Imbuing technology with an element of surprise and humour, Jeppe Hein’s interactive works playfully remind viewers of their vital part in activating art’s communicative potential. At first glance Hein’s sculptures appear to be uncomplicated, formally simple affairs possibly nodding to 1970s conceptual art and minimalism, but something happens as they are approached: they react to human presence.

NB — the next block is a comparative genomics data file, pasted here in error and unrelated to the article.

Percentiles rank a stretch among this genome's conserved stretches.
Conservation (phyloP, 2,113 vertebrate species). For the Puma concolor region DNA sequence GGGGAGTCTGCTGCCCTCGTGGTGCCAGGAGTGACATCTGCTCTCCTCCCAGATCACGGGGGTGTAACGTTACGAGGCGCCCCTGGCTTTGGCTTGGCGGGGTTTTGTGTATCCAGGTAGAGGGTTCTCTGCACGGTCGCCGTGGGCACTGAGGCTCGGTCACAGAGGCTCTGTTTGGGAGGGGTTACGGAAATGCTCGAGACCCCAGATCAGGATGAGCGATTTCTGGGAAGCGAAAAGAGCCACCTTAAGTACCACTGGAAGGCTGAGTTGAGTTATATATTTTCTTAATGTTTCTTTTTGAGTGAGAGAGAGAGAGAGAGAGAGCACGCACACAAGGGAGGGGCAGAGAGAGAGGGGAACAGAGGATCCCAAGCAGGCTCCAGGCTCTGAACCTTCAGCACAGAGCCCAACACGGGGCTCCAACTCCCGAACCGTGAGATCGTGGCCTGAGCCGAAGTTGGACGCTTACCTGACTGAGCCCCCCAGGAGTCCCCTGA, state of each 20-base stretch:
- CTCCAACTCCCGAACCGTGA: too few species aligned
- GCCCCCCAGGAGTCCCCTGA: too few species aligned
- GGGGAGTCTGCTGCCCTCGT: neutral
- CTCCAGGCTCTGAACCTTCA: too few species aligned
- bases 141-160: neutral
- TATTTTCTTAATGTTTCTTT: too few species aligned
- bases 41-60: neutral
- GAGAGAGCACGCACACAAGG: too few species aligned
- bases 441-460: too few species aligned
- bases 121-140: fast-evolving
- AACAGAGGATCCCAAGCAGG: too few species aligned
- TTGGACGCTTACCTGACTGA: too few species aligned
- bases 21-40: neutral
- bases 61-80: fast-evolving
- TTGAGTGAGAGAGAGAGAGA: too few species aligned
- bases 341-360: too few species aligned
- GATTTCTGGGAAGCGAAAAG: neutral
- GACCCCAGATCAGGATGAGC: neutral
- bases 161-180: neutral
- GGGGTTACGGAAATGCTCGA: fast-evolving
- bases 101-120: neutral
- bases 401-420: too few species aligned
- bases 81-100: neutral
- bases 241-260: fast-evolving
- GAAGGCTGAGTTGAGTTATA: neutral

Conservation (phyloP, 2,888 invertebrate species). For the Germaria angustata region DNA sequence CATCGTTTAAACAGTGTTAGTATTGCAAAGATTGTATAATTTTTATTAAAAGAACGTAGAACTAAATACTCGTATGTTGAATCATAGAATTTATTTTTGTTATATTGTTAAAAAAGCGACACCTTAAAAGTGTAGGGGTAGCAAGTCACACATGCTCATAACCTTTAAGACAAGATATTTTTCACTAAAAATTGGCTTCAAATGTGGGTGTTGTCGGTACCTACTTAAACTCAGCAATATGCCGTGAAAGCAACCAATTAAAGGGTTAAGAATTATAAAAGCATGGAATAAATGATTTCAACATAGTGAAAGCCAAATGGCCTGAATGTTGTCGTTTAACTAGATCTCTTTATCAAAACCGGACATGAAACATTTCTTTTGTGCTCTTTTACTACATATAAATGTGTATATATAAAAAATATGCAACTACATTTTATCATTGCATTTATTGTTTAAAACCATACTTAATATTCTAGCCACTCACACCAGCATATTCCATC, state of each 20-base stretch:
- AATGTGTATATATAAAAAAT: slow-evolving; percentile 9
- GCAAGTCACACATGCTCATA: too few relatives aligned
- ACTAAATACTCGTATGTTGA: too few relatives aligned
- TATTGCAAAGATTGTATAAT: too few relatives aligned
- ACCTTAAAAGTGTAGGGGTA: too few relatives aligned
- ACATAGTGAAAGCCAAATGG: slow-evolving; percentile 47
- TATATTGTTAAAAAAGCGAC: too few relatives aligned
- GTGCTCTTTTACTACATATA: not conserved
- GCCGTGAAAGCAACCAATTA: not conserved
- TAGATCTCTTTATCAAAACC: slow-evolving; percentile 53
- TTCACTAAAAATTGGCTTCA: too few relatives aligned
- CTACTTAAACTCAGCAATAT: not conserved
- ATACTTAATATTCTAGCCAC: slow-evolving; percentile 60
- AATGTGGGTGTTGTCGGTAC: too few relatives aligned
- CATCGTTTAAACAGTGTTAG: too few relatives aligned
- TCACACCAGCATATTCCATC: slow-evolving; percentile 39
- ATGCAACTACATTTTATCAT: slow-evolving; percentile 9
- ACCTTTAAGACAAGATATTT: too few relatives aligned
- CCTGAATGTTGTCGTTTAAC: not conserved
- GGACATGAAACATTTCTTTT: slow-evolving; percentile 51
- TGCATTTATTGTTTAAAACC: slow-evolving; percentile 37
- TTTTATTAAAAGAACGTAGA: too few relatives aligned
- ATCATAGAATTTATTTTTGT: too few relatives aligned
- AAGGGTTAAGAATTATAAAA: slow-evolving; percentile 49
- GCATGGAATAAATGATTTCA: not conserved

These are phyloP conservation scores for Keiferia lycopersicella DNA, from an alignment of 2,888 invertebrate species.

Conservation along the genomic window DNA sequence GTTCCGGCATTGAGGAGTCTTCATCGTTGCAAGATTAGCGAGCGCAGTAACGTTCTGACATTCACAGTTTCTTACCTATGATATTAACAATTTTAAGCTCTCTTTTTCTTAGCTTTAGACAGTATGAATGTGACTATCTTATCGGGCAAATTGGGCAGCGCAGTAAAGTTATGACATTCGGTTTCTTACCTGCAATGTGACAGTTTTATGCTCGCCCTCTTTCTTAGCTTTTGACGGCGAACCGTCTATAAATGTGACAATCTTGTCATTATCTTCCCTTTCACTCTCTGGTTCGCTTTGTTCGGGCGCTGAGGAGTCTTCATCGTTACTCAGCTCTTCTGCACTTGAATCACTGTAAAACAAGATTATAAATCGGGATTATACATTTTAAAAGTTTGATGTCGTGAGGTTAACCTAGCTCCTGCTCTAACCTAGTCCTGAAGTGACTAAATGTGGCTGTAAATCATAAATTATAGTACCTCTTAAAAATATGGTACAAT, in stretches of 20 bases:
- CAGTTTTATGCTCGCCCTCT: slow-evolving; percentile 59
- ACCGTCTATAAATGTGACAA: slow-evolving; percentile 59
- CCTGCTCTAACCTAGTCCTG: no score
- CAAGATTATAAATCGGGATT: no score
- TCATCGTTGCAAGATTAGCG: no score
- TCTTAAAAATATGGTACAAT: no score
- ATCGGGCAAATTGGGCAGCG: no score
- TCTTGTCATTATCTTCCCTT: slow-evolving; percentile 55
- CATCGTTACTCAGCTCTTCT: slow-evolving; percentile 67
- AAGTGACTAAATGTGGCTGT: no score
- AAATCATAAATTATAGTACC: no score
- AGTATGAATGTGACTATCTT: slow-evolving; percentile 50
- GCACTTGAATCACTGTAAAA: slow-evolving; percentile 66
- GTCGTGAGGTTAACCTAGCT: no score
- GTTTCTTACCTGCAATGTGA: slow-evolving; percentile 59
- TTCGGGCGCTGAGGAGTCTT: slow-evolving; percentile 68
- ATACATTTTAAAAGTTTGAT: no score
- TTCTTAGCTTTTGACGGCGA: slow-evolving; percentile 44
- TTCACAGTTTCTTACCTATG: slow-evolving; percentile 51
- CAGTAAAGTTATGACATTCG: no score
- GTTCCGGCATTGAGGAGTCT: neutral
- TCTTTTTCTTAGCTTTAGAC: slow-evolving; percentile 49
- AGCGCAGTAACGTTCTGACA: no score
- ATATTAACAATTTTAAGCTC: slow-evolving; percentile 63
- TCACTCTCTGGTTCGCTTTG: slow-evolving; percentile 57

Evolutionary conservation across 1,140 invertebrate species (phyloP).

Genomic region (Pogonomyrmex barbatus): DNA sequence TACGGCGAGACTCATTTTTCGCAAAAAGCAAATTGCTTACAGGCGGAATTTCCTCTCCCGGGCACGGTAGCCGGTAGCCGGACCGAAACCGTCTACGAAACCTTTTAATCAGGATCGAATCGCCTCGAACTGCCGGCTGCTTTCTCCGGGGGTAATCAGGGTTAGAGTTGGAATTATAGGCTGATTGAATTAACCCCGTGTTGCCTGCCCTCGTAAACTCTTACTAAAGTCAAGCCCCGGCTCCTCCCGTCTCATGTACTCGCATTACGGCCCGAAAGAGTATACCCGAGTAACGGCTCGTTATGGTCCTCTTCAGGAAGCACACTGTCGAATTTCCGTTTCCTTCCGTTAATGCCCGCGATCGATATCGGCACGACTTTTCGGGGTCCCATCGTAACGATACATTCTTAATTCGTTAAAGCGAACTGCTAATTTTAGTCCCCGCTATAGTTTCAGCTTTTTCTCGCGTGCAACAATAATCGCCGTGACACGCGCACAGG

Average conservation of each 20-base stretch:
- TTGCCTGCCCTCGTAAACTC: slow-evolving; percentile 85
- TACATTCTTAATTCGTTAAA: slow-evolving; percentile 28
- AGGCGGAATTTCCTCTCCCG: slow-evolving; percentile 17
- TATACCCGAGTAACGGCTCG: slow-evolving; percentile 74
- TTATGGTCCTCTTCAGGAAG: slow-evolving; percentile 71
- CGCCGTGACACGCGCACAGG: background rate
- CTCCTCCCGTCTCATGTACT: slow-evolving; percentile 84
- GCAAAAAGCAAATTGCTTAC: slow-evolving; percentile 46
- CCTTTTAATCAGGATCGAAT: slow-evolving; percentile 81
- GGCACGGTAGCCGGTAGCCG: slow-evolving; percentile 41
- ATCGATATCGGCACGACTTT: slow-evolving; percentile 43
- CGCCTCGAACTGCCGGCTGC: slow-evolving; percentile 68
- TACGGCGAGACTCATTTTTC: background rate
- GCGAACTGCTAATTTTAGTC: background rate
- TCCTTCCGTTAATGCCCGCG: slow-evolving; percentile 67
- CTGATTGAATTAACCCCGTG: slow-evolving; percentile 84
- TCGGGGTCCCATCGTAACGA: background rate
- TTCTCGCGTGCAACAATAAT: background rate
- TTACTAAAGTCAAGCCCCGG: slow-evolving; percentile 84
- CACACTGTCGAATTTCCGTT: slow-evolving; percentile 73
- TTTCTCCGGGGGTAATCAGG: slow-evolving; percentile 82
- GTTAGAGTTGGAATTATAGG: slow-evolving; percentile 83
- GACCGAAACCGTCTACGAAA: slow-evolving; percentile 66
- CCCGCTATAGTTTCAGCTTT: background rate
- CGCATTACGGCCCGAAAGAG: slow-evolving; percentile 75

Shaking Cube (2004), an aluminium box placed directly on the floor, starts to vibrate when a visitor goes near it, stopping after a few seconds only to begin trembling again if the invisible field of motion sensors around it is entered again. We know it’s not alive, but it makes us take another look. Its sudden frantic movement and noise have a somewhat slapstick quality – think wind-up chattering teeth – but its animation is also disquieting, automaton-like, as if expressing alarm, a warning about something we cannot understand.

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